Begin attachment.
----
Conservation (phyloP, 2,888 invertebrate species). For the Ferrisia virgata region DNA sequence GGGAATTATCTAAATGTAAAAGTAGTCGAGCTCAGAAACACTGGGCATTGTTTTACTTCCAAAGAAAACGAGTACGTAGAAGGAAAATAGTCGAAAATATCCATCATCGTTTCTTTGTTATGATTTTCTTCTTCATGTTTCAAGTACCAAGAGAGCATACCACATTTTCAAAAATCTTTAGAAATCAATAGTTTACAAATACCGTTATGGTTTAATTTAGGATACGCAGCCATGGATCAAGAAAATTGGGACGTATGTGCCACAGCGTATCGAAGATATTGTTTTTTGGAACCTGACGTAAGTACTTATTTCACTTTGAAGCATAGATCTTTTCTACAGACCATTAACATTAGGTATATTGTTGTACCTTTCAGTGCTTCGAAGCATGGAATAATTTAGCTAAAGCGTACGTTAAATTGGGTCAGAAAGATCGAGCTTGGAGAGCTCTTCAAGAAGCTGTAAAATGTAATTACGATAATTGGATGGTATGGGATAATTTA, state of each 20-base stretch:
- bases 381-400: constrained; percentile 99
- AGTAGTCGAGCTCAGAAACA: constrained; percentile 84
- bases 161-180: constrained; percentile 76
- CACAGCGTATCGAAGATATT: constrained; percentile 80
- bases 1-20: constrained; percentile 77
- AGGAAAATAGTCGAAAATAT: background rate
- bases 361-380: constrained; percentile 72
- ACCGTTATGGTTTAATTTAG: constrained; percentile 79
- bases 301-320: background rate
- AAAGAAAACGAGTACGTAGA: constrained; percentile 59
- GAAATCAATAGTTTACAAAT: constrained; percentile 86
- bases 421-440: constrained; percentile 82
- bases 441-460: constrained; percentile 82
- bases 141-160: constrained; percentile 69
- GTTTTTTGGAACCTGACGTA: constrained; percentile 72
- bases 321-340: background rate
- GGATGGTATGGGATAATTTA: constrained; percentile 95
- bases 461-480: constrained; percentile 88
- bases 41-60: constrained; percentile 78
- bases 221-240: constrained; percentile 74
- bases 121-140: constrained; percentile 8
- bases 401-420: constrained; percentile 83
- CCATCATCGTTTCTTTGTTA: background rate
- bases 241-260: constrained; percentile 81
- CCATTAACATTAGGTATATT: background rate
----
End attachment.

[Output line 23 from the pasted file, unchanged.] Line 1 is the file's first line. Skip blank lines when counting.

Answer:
- bases 401-420: constrained; percentile 83